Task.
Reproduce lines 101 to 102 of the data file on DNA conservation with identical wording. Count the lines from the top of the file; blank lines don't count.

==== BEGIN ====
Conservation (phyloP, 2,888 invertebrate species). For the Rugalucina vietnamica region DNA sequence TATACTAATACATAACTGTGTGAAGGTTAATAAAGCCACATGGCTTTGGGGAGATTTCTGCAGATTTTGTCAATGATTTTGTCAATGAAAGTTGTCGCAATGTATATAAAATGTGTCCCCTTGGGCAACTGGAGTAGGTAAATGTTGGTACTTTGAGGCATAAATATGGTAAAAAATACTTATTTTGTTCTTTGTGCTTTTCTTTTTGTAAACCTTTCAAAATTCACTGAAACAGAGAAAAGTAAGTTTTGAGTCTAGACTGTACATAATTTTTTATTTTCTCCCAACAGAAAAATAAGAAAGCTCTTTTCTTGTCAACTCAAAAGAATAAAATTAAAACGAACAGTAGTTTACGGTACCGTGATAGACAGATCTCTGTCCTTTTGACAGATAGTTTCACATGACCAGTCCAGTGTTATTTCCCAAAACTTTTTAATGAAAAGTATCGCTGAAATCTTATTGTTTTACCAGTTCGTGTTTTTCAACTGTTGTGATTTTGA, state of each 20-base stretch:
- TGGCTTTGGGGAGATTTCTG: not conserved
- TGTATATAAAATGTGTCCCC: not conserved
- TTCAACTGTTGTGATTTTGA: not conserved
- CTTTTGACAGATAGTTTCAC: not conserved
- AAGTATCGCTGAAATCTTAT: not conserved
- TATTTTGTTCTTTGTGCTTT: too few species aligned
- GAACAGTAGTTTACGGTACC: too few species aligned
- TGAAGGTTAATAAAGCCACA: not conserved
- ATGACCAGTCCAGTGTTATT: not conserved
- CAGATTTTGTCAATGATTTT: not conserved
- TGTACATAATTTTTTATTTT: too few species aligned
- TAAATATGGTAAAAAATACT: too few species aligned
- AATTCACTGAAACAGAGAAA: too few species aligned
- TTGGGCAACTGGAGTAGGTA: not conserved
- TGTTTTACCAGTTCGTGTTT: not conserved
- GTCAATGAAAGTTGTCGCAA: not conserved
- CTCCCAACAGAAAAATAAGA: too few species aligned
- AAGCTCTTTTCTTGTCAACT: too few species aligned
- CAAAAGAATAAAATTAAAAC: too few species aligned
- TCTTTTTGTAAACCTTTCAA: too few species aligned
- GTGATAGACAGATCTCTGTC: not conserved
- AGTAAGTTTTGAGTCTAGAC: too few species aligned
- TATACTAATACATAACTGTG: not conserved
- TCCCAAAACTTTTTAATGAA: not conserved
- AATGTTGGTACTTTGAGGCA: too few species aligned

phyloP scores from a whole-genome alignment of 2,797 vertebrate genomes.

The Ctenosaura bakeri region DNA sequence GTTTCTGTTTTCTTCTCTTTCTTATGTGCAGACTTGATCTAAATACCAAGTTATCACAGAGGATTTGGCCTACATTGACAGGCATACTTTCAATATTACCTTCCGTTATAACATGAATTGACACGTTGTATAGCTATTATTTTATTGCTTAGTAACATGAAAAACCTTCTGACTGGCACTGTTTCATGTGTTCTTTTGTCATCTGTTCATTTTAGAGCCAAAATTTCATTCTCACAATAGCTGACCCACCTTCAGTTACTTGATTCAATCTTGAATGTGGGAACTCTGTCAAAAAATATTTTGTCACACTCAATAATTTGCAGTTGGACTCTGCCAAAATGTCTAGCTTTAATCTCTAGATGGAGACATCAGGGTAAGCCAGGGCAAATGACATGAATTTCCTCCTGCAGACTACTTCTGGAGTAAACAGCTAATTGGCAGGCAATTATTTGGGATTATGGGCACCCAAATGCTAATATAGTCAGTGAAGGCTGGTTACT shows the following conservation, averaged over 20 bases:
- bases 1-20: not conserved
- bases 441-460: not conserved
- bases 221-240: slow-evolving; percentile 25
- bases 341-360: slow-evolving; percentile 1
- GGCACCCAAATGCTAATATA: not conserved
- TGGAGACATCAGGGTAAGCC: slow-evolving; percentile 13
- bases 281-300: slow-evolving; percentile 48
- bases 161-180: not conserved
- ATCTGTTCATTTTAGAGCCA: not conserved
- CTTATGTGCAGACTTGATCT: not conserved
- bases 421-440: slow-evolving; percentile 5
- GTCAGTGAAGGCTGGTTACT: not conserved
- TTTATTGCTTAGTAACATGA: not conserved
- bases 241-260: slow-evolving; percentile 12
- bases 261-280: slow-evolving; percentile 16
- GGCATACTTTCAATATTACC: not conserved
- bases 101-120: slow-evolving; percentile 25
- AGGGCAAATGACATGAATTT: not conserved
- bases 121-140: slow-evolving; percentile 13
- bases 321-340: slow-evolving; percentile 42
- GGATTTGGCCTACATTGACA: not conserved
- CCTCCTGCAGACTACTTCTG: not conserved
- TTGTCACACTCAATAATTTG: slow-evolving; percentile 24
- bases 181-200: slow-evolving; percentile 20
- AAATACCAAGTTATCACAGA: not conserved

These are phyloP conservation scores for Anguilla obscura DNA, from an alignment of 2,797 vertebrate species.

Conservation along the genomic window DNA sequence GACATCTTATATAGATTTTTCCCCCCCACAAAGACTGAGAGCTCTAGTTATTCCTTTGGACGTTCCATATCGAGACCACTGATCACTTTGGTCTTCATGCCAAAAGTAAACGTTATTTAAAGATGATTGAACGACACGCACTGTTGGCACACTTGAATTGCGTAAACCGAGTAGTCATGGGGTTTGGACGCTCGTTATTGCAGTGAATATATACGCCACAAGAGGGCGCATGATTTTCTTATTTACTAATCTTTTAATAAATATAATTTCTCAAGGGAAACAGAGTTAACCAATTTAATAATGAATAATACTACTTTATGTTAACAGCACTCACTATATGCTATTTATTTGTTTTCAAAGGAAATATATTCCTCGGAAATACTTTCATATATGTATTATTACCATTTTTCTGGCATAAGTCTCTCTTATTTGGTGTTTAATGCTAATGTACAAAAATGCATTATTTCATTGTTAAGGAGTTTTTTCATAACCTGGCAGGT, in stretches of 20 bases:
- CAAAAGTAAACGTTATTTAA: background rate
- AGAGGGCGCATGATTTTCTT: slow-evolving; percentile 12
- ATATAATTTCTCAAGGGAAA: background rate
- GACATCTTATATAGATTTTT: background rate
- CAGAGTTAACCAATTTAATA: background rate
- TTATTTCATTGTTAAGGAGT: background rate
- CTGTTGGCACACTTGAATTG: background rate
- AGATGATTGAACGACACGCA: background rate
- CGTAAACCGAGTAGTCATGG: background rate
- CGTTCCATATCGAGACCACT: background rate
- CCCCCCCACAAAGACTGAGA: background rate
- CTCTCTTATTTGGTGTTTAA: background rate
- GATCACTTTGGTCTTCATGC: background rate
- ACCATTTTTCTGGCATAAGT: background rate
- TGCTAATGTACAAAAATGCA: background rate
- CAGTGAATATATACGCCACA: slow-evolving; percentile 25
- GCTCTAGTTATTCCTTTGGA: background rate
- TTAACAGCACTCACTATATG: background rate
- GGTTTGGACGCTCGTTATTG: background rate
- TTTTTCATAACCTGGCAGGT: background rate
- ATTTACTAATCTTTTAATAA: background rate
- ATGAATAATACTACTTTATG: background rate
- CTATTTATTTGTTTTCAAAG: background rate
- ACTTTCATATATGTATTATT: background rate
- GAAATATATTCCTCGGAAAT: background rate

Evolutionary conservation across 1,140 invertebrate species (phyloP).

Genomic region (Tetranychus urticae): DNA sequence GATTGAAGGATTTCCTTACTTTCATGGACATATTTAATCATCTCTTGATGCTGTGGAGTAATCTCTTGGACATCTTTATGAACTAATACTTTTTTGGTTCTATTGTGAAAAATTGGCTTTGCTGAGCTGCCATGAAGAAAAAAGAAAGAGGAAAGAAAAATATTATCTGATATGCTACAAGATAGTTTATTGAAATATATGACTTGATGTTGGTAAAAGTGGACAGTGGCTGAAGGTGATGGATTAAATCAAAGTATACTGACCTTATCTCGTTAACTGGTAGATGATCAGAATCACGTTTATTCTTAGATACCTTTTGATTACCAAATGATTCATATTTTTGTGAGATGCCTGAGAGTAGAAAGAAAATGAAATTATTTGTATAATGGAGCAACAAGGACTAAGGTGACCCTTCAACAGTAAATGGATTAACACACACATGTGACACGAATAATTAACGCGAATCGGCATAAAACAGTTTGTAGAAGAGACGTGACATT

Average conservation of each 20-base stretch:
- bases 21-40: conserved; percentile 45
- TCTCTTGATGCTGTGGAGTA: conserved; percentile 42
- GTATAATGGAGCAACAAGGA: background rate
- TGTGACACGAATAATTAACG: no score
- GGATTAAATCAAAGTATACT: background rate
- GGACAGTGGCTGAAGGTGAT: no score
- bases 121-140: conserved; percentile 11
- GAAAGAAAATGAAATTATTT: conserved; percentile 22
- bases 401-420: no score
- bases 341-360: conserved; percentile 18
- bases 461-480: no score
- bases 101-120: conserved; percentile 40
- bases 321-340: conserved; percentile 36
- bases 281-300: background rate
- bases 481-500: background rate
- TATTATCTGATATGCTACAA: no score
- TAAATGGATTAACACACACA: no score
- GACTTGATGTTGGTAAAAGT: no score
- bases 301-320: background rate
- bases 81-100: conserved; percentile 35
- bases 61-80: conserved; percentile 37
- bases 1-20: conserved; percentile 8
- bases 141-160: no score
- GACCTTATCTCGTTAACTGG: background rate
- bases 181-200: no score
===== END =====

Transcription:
- GACTTGATGTTGGTAAAAGT: no score
- bases 301-320: background rate